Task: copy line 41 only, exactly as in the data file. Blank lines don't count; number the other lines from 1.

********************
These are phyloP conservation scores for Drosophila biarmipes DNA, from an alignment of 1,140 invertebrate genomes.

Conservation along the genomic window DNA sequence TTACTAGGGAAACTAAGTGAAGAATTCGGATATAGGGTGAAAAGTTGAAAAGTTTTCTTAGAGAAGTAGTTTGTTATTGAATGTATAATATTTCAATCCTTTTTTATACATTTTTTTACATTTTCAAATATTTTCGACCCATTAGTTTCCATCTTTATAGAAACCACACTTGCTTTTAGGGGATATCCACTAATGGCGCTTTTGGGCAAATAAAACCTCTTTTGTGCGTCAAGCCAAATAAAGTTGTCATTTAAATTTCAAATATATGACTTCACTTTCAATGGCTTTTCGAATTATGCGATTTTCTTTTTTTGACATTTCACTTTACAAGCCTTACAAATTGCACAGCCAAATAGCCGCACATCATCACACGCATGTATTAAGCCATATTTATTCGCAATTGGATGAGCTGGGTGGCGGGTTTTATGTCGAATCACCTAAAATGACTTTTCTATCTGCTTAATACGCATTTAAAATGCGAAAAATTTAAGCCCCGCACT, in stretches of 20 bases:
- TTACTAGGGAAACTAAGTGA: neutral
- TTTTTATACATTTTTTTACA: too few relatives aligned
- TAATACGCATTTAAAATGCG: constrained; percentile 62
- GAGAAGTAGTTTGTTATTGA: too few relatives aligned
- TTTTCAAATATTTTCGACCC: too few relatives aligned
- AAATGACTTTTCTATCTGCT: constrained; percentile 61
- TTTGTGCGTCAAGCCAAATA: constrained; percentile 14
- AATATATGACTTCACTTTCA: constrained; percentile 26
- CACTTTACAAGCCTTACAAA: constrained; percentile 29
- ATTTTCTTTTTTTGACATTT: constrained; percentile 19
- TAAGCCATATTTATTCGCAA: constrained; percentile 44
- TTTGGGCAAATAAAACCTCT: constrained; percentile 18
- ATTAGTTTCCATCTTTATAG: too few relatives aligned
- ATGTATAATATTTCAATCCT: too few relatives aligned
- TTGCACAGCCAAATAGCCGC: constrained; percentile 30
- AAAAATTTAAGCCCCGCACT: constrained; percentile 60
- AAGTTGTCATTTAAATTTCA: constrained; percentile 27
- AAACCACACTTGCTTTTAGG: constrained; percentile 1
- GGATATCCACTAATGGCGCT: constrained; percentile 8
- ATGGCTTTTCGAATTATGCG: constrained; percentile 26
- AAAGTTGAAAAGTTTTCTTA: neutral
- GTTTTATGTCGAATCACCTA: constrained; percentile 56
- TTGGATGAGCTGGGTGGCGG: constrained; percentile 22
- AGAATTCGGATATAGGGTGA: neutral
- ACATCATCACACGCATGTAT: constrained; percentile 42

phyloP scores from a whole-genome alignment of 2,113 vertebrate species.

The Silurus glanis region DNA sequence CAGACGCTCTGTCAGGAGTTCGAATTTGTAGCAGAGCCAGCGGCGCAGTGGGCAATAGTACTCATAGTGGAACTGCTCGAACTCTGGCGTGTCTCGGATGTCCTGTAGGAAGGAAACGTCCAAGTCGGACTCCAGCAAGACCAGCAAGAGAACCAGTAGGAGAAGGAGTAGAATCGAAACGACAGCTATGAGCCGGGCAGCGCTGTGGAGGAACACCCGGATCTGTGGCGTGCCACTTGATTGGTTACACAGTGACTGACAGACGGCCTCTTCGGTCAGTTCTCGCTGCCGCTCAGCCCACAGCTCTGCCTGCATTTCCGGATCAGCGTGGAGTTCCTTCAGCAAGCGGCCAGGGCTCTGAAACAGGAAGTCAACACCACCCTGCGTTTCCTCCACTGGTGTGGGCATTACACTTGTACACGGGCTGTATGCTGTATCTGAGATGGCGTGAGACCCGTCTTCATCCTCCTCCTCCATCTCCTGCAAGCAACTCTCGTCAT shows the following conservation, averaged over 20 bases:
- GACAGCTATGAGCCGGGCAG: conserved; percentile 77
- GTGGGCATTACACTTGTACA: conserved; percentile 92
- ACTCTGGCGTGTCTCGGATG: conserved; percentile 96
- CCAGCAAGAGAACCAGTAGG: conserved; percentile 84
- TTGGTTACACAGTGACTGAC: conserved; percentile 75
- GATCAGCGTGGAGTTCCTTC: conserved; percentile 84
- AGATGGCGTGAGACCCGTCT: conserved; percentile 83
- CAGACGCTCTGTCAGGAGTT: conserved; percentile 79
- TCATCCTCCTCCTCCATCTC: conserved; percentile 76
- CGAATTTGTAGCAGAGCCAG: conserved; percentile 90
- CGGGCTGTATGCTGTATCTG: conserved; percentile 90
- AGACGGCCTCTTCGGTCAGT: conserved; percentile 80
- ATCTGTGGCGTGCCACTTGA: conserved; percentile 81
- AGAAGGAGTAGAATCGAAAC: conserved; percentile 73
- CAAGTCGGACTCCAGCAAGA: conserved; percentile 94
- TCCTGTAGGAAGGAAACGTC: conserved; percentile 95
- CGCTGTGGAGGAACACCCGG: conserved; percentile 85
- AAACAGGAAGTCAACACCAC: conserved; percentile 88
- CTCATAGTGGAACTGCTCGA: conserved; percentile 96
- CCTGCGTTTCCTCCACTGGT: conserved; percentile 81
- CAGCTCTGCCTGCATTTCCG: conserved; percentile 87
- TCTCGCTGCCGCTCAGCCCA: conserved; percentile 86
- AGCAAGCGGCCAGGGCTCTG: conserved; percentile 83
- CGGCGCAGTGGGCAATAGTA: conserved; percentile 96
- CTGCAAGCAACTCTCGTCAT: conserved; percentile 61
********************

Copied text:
- AGACGGCCTCTTCGGTCAGT: conserved; percentile 80